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Bad Ass Satanistic Satan: An Interview with Portugal. The Man

All photos by Victoria Smith

Why should you read about Portugal. The Man--because they're bad ass. Their music combines aspects of psychedelic rock, with folk music, African rhythms, and much more, or as lead singer John Gourley tells me "I like to ask people what their favorite band is, and say it [their music] sounds like that." Originally formed in Alaska by Gourley and bassist Zachary Carothers, the group later moved to Oregon, added pianist Ryan Neighbors and drummer Jason Sechrist. Besides rocking shows, getting high praise from the likes of Spin and NME, they have a "sound guy who can dunk," and John wants to be Spock.

John do you want to talk a little about the artwork for the album The Satanic Satanist?

John: I had the idea for quite a while, but I just didn’t know how to make it work. Austin was really the guy who executed it and made it work. He is really good at pushing me.

Where did the idea come from for this elaborate design?

John: The record, The Satanic Satanist, is about the years I moved around quite bit with my family. I used to watch these animated films like Fire and Ice, Fantastic Planet and Light Years, just these really heavy movies for a kid. I think that combined with the isolation and everything just made me think about playing in the stars, or the trees. The whole thing is based on those films, it was just something I wanted to do that I had in my head.

So what is your process like when you go into the studios? You guys have been putting out an EP and a LP each year for the last three years.

Zachary: We really like recording and playing music so it makes sense. As far as the writing process goes, John pretty much writes all the songs. He will sit down write the back bone. He will start writing chord progressions and coming up with melodies. Then we all just kind of follow his lead on it. Chip in with anything we got, and eventually, it all comes together.

The other thing I noticed on the website is you put the art for the album up so that people could change and elaborate on it. Is art or music a communal process or an individual project for you?

John: I think it’s all relative to be good at anything. There are people that do this very well. Quentin Tarantino is the reason this band started in a way, just because he had this really great way of putting the right music to the visual, bringing in the right characters, having the right dialogue, having the right reference points. He is somebody that is so hands on in everything he does. It’s obvious in all his movies. He has people that work on casting, but there is a consistency to everything he does. He’s about all of it. I don’t know why I am going around circles on all of this. I like having the option to do that. It’s great to work on videos, the CD package, work on t-shirts, and make the music.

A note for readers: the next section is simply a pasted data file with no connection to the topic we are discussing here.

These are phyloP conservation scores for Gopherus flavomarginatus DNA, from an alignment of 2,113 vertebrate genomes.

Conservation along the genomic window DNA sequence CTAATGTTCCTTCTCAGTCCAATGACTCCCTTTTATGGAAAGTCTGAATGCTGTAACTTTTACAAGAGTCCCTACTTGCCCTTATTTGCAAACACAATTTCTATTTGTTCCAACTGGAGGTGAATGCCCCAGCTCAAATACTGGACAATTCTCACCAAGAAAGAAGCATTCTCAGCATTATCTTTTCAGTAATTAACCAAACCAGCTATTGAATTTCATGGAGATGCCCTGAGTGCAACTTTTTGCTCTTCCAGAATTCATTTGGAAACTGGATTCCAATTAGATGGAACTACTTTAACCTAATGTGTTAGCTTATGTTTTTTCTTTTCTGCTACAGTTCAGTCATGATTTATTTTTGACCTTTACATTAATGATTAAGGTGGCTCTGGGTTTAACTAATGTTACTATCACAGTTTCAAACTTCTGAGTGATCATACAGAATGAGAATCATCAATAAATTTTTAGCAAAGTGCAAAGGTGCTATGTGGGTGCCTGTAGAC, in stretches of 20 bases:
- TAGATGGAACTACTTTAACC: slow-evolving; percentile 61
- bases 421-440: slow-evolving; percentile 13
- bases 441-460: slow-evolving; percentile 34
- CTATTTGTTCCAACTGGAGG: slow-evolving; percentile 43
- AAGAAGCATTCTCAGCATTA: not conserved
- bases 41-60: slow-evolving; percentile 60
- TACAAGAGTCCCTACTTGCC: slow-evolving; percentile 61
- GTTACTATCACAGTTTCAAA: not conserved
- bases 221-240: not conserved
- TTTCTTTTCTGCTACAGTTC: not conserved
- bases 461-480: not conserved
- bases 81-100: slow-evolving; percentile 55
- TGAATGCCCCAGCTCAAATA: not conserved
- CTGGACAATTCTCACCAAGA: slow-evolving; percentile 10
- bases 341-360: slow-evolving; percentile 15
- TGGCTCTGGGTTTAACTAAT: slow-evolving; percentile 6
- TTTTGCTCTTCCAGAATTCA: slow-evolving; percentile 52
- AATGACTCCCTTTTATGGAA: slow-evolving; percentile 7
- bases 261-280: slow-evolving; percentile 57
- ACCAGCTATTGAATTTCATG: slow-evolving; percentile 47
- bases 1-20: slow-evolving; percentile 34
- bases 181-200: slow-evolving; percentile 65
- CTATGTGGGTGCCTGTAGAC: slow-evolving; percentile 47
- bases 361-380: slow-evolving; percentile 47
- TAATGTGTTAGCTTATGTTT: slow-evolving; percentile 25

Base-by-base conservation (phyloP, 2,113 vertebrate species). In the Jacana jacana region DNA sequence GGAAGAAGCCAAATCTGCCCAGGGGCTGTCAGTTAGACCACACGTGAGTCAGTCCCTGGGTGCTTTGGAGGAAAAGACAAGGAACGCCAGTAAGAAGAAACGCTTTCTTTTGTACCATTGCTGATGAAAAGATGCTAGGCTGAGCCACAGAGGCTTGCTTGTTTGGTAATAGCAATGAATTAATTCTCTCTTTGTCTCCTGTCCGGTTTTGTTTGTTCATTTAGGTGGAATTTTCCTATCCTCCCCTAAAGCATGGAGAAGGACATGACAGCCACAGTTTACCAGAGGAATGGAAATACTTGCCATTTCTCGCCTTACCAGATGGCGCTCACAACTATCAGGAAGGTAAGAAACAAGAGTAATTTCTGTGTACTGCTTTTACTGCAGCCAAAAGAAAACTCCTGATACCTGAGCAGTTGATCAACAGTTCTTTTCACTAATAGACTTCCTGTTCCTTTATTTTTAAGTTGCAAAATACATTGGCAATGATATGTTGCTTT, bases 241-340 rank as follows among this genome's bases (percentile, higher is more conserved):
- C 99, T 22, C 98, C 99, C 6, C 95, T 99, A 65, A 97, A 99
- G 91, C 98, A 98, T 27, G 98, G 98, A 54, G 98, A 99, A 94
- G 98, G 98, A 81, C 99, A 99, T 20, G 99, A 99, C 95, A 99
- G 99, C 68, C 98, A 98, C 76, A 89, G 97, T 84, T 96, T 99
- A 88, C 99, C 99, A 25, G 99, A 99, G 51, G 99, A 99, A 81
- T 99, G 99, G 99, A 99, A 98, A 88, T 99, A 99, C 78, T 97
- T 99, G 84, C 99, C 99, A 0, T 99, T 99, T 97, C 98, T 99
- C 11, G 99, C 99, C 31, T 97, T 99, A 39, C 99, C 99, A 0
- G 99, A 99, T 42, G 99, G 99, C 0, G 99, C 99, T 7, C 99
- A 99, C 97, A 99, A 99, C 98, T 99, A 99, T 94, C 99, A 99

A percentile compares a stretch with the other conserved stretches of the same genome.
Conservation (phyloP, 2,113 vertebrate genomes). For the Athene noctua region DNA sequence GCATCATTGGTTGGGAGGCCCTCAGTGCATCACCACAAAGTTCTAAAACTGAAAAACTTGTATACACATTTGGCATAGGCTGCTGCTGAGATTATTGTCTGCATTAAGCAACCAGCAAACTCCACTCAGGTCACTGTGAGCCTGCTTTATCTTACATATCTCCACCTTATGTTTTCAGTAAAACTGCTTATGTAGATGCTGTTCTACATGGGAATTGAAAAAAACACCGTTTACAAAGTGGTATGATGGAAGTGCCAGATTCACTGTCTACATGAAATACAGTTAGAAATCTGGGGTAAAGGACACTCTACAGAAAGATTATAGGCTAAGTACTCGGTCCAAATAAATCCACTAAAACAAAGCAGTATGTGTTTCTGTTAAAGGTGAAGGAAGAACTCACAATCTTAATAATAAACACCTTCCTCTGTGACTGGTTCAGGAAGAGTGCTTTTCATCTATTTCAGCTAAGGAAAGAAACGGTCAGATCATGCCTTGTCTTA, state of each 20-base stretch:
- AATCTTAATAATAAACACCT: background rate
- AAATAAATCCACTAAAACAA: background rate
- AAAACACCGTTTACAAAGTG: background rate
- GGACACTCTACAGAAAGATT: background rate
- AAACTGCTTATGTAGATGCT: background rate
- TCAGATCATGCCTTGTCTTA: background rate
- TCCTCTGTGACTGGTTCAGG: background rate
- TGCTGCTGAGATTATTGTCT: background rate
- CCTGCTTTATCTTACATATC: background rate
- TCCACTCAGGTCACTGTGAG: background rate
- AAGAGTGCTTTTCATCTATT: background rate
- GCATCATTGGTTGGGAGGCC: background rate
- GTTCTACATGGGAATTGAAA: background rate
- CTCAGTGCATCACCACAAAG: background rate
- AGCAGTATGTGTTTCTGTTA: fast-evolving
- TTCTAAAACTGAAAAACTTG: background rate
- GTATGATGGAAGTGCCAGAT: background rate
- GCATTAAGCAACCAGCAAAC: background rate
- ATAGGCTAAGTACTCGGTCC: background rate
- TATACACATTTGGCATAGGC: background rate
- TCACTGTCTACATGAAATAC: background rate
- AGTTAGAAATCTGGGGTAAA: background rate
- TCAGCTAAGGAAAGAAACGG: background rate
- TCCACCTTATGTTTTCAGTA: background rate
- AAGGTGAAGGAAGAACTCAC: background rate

How do you go around sharing ideas? How do you collaborate?

Ryan: In practice we just jam for like an hour. We just dink around [laughs]--dink around. We try to get something cool out of it. Then in the studio John will have structured songs, we’ll just see what we can do over the top and interject. That’s it, there’s nothing else.

I heard you're a big fan of Star Trek. How did you feel about the new movie?

John: It was amazing. It was so good, I watched it three times. You know it’s so funny I absolutely hated that dude they got to play Captain Kirk. He just came off as the type of dude who was like, “I never watched Star Trek before, but they asked me to do it, so I am going do it.” He nailed it.

Who would you be in Star Trek?
John: I would want to be Spak. I don’t think I could play it properly though. Spak is just so cool. He’s always cool, and he knows everything.

Zachary: You’re way funnier than he is though.

John: You should say that in the microphone.

Zachary: No, I’m cool.

Do you guys spend a lot of time together outside of the band together?

Ryan: Yeah, pretty much all the time.

What other stuff do you guys usually do when you’re not playing music?

Ryan: Eating, playing basketball. We probably did that for two weeks, it was fun.

What happened with basketball--did your ball pop?

Ryan: [laughs] No, we just went on tour. It’s hard to play on tour.

Well if you guys want to play, I play basketball.

Ryan: Alright. It’s on.

Jason: We actually got a decent team of ballers.

How many of you usually play?

Jason: There is usually five or six. Our sound guy can dunk. Ryan can rebound.

John: [Grabs the microphone] Our sound guy can dunk. How cool is that? Who has that sound guy? I don’t know what he knows about sound, but he can dunk.

Ryan: We just saw him on the court, dunking, and we were like, “Hey--do you do sound?” [laughs]

Are you like a Rolling Stone?

Ryan: No.

What metaphor are you like?

Ryan: It’s a good question. I don’t know.

Zachary: Do you even know what a metaphor is?

Ryan: I know what a metaphor is. I’m not like any metaphor. I’m a wear a nuance will take place.

So if you could describe why people should listen to your music within one sentence or less, what would you say?

Ryan: Because it’s bad ass. [laughs]

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